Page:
In my previous post, I Have Some Bad News, I summarized five truths I recently shared with my kids regarding our identity “in Adam.” I was working from the idea that before we can truly appreciate how good the good news is, we need to understand how bad the bad news is. This is all culminating in sharing the gospel with my kids later this summer. I want them to understand who we are “in Christ” and how an identity found in him really changes lives. But, before getting there, I needed to give them a picture of what life looks like “in Adam.” Our doing comes out of our being. An identity “in Adam” comes with bad news for both who we are and what we do.
So, what does life look like in Adam’s family? Jesus said in Luke 6:45, “A good person produces good things from the treasury of a good heart, and an evil person produces evil things from the treasury of an evil heart. What you say flows from what is in your heart.” The point- what we do comes from the overflow of who we are. So, being “in Adam” is not only bad news for us but also for the people around us. As sinners, an evil heart produces evil behaviors. What are healthy desires for people who are “in Christ” are experienced as selfish demands for those living “in Adam.” A demand necessitates satisfaction no matter the cost to others. Here are four patterns or ways of living we see expressed as demands through the lives of those apart from Jesus.
A Demand for Love
A demand for love says, “I need love, so love me!” Without Jesus satisfying our need for love, we’ll look for it anywhere, no matter how destructive it is to self and others. While processing this idea with my kids, I asked them to think of a biblical example of someone who demanded love no matter the cost to someone else. My oldest son mentioned Potiphar’s wife. The Scriptures say she “demanded” Joseph to engage with her in an inappropriate relationship despite what this would mean for her, Potiphar and Joseph. Her desperate attempt to satisfy her own need for love cost her integrity, damaged relationships and landed Joseph in prison.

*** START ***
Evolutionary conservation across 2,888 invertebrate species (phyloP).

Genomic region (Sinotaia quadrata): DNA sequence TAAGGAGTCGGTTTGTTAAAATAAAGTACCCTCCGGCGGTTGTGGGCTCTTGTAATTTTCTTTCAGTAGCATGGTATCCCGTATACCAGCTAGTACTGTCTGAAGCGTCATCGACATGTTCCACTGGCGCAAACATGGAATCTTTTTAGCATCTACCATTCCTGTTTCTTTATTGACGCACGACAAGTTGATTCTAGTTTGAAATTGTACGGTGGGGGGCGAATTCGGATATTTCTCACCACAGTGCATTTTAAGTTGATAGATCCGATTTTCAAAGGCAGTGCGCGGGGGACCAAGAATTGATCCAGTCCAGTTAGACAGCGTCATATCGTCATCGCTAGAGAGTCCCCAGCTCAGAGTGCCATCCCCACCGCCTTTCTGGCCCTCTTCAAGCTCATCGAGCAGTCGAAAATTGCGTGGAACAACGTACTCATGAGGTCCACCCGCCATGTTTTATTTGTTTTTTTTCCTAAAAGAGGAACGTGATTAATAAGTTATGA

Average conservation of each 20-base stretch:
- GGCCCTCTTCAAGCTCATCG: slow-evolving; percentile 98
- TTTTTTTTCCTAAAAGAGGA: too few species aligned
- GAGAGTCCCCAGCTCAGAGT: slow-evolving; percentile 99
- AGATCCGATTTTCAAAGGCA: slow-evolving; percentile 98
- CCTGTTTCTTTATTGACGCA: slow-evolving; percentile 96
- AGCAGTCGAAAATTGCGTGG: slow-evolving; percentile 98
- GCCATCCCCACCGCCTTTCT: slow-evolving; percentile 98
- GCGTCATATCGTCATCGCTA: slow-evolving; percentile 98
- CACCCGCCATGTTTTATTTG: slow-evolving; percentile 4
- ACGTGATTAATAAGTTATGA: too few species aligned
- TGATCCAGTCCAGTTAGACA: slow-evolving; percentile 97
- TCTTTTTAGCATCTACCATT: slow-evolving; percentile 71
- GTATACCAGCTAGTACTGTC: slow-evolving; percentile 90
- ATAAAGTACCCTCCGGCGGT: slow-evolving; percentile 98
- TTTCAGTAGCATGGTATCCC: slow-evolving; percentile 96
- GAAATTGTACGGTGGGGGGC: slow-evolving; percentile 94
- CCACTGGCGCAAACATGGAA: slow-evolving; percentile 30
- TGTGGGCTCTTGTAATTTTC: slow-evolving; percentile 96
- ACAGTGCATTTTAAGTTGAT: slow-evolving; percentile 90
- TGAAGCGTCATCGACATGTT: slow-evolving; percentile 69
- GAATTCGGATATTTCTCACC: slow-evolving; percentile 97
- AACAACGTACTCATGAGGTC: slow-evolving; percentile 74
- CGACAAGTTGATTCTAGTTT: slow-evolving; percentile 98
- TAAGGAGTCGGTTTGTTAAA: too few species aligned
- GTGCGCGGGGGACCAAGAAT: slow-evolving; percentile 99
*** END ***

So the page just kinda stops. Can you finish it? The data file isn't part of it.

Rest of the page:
A Demand for Acceptance
A demand for acceptance says, “I’ll work hard to be good.” Cain comes to mind. He was working hard to be accepted by God. Genesis 4:4-5 says, “… The LORD accepted Abel and his gift, but he did not accept Cain and his gift. This made Cain very angry…” We’re not told exactly why God didn’t accept Cain and his gift, but we can deduce that it had something to do with the attitude of Cain’s heart. The LORD goes on to warn Cain that sin was “crouching at the door, eager to control” him. Cain’s demand for acceptance and lack thereof fueled his jealousy and ended with the murder of his brother.
A Demand for Control
A demand for control says, “I’ll make it happen.” Think of Sarah. God promised Abraham a son, but obviously he wasn’t providing fast enough for Sarah. In her impatience and worry involving the circumstances of life, she decided to take matters into her own hands by offering her servant, Hagar, to Abraham. God eventually fulfilled his promise through Isaac, but not before Sarah’s demand for control precipitated an extramarital affair that produced a child out of wedlock. Later, she “demanded” Abraham to “get rid of that slave woman and her son” (Genesis 21:10). Sarah operating in her flesh brought experiences of brokenness for herself and those around her.
A Demand for Happiness
A demand for happiness says, “I will pursue pleasure and avoid pain.” Look at the example of Solomon’s life from Ecclesiastes. He set out to look for the “good things” in life. He pursued every pleasure imaginable. “Anything I wanted, I would take. I denied myself no pleasure” (Ecclesiastes 2:10). He built huge homes for himself, planted beautiful vineyards, bought slaves, owned large herds and flocks, collected silver and gold and hired entertainment. He tried to “experience only happiness” and considered himself having “everything a man could desire” (Ecclesiastes 2:3,8). Where did his demand for happiness take him? “I looked at everything I had worked so hard to accomplish, and it was all so meaningless” (Ecclesiastes 2:11).
So, that’s the bad news. Being born “in Adam” leaves us with an evil heart which expresses evil demands. We reject God and manipulate people for our own happiness and pursuit of love and acceptance. In my next post, we’ll round the corner and begin talking about the good news. “In Christ”, we have a new identity and new desires that free us and those around us from these demands. After all this bad news, I’m reminded of what Paul said in Romans 7:24-25, “Oh, what a miserable person I am! Who will free me from this life that is dominated by sin and death? Thank God! The answer is in Jesus Christ our Lord.” Thank you, Jesus!